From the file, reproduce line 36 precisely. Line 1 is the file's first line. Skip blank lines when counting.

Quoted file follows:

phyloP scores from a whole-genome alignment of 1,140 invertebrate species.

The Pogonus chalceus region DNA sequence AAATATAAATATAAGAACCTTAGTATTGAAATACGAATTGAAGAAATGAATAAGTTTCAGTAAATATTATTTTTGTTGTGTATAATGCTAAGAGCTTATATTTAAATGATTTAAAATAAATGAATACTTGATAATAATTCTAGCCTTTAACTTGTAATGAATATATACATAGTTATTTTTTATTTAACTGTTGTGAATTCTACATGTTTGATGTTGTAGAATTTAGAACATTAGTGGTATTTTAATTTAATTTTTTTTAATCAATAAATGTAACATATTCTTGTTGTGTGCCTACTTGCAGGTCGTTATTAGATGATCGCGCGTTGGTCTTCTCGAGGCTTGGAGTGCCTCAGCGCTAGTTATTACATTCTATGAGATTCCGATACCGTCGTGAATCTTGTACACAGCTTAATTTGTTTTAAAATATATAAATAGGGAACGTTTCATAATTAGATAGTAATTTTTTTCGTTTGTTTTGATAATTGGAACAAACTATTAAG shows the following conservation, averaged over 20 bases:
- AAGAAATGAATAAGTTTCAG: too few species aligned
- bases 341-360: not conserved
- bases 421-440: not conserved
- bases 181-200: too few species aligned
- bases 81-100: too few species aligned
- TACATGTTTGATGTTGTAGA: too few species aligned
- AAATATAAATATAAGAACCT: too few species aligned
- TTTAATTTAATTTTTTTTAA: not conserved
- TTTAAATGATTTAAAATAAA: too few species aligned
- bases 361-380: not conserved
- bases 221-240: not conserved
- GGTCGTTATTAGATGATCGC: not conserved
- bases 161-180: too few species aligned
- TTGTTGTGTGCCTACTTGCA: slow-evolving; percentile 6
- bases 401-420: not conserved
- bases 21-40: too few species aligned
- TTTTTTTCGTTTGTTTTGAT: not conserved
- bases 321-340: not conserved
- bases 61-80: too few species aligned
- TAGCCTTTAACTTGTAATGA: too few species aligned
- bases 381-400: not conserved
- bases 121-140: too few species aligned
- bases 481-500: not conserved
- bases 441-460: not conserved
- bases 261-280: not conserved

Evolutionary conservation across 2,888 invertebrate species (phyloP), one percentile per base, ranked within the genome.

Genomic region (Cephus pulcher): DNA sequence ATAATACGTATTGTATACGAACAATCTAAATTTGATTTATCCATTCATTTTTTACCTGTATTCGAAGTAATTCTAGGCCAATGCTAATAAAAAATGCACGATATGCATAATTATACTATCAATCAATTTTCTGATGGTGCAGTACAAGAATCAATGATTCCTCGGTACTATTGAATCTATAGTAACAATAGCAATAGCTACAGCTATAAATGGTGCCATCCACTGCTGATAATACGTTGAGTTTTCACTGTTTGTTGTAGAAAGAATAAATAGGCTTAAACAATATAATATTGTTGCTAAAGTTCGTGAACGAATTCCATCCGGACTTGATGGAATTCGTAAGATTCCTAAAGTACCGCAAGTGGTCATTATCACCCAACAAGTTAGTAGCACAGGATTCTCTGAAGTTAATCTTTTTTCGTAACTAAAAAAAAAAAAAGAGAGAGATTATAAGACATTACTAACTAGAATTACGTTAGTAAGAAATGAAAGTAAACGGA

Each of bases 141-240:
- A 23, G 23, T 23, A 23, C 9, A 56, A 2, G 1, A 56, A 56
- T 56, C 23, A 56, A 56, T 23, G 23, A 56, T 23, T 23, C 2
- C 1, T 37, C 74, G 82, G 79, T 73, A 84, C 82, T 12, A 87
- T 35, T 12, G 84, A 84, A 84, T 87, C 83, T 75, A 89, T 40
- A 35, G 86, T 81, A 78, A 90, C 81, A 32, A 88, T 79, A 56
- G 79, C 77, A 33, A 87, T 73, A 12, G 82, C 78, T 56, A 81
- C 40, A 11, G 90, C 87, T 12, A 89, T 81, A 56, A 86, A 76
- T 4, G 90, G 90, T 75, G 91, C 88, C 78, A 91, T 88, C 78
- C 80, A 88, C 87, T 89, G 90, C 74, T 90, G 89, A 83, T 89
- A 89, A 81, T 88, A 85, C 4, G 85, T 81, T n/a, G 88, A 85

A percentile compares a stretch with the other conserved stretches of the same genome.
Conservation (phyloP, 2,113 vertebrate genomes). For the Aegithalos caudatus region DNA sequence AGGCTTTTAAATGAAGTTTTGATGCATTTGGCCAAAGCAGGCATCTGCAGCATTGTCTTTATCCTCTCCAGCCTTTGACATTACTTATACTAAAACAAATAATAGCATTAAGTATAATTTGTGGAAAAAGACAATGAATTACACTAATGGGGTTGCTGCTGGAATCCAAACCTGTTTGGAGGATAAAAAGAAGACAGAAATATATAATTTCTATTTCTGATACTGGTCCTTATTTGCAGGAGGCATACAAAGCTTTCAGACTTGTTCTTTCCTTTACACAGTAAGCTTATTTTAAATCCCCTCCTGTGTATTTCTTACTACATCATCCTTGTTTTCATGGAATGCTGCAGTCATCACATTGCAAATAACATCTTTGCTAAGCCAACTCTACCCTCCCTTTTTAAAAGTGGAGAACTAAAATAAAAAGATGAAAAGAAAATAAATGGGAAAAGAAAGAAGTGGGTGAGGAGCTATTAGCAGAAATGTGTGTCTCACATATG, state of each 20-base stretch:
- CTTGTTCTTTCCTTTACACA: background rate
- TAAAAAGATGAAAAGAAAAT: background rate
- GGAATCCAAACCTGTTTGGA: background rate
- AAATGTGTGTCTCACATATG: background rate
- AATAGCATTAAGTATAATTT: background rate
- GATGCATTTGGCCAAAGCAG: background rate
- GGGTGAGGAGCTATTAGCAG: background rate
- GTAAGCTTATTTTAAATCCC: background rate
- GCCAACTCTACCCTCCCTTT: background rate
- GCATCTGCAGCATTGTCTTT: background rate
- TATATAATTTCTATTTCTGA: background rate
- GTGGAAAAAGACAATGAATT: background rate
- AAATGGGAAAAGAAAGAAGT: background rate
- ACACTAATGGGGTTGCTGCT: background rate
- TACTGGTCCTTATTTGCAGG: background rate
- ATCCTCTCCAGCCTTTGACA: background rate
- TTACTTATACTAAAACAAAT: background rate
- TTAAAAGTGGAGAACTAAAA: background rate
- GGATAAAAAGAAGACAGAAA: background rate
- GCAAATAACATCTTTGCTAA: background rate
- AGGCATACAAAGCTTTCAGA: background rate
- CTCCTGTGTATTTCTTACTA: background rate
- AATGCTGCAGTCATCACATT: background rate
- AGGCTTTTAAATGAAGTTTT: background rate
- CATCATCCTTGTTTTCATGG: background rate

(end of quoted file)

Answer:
- G 79, C 77, A 33, A 87, T 73, A 12, G 82, C 78, T 56, A 81